Evolutionary biologist Sara Branco, PhD, assistant professor in the Department of Integrative Biology at the University of Colorado Denver, received a nearly $800,000 grant from the National Science Foundation to study metal tolerance in a plant-fungal mutualistic system. She will team up with researchers from the University of Florida and Free University of Brussels for the four-year study.
Branco’s research will explore how certain species of fungi are able to tolerate high levels of metals. In soil with high zinc concentrations, like soil surrounding former mining areas, some fungi survive despite the pollutant’s presence. One particular species, called Suillus luteus, surrounds the root tips of the Scots Pine (Pinus sylvestris) in a symbiotic and protective relationship called mutualism. The fungus provides water and nutrients, and receives sugars in return. In addition, it reduces pine metal uptake, allowing the pine trees to grow in polluted soils.
“It is well known that fungal mutualists improve plant survival, growth, and reproduction, but our project will allow gathering crucial knowledge on how fungi can assist their plant partners under inhospitable environmental conditions,” writes Branco in the proposal. “Results from our work can therefore provide important insight on the development of technology and tools to enhance plant establishment and productivity, as well as assist in mitigating the impact of soil contamination on plant production.”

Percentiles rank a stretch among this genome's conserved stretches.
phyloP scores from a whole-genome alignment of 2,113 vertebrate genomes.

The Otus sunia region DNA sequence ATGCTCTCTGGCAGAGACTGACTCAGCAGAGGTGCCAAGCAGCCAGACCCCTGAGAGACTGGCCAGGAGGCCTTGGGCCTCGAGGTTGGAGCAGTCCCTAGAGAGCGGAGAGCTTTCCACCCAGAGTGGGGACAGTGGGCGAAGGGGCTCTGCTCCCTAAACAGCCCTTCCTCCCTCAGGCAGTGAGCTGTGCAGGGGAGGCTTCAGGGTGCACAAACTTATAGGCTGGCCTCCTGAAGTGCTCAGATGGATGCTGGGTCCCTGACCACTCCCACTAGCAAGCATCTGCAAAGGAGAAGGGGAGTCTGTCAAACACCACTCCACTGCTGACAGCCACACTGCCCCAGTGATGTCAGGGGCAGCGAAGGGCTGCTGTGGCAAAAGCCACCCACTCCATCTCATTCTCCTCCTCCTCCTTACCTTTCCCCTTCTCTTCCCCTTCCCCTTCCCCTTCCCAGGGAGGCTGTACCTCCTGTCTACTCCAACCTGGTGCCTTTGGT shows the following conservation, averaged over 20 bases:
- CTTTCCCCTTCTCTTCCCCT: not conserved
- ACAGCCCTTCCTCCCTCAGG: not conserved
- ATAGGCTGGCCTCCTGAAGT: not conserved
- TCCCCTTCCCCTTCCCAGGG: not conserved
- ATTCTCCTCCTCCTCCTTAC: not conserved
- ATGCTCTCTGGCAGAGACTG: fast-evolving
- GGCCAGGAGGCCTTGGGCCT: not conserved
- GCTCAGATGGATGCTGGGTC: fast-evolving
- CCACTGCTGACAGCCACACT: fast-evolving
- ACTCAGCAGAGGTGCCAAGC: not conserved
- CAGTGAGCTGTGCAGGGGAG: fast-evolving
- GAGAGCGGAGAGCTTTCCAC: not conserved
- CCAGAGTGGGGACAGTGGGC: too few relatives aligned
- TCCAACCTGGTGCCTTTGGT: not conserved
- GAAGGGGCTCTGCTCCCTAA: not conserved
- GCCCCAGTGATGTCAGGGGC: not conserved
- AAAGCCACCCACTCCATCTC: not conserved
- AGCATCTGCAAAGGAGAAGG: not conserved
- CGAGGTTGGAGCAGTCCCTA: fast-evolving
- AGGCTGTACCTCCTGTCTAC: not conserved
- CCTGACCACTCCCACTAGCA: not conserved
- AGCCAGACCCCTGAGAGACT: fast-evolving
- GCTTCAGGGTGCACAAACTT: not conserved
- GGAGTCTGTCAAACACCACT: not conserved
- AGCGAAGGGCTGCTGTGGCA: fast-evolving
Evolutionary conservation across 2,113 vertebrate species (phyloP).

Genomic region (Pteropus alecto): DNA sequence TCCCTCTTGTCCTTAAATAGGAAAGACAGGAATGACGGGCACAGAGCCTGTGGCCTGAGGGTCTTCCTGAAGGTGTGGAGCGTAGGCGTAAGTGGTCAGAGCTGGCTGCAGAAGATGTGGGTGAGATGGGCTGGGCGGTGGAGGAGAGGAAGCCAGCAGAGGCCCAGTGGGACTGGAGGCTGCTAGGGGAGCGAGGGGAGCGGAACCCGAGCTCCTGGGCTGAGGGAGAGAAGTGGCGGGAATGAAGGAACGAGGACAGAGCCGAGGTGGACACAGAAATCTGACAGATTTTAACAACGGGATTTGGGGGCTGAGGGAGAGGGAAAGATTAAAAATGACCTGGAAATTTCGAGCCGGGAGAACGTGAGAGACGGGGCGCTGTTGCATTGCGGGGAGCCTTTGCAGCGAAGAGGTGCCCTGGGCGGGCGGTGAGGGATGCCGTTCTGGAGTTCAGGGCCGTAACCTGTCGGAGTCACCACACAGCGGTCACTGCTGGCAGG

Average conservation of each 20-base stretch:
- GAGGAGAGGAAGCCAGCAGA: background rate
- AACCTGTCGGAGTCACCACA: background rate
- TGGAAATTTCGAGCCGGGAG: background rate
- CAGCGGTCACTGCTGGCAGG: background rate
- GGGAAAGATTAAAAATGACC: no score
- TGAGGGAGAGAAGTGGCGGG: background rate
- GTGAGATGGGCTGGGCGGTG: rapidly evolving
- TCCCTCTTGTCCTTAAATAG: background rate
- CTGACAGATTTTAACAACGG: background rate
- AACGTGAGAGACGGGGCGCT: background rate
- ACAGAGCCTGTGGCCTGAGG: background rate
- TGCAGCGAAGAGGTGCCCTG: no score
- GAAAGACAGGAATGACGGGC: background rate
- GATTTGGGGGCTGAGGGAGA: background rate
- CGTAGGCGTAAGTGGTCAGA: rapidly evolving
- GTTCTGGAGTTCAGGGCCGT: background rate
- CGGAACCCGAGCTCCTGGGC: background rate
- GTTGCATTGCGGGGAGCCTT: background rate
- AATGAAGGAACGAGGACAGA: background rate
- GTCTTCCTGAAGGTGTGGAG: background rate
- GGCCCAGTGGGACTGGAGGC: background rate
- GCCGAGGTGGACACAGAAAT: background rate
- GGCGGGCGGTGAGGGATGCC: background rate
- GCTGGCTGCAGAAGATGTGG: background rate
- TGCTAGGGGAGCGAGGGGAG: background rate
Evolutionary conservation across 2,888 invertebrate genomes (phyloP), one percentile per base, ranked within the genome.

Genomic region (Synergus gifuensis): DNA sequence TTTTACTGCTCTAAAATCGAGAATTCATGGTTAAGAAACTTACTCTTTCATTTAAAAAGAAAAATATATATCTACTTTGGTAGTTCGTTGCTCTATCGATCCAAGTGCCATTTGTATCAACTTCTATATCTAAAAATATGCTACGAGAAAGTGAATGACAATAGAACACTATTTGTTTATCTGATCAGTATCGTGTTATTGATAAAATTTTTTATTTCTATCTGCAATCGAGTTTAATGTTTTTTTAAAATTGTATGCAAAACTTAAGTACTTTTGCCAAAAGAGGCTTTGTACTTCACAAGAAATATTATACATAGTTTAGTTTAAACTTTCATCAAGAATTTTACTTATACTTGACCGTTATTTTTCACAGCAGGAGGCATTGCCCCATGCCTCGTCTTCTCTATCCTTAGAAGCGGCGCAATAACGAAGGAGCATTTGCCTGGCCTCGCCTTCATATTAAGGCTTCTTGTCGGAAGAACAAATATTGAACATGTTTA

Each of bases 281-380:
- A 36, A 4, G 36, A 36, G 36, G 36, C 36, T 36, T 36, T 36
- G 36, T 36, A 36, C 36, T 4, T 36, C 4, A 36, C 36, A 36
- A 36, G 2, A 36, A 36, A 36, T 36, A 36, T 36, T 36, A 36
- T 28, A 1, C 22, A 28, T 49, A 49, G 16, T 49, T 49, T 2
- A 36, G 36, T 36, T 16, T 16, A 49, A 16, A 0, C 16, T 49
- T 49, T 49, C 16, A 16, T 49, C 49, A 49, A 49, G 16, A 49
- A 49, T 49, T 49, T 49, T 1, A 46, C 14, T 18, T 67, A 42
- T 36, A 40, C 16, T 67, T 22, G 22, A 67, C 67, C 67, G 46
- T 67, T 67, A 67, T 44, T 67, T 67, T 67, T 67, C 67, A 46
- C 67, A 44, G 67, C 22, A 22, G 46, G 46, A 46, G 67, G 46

Branco’s research will dive into the genetic and molecular underpinnings of metal tolerance, test the role of the fungus in the pine’s zinc uptake, and use a gene editing technique to identify and validate the genes fungal genes underlying zinc tolerance.
For the final part of the grant, Branco will screen contaminated sites around Colorado to identify local, metal-tolerant fungi that could one day be used to plant new forests on contaminated land.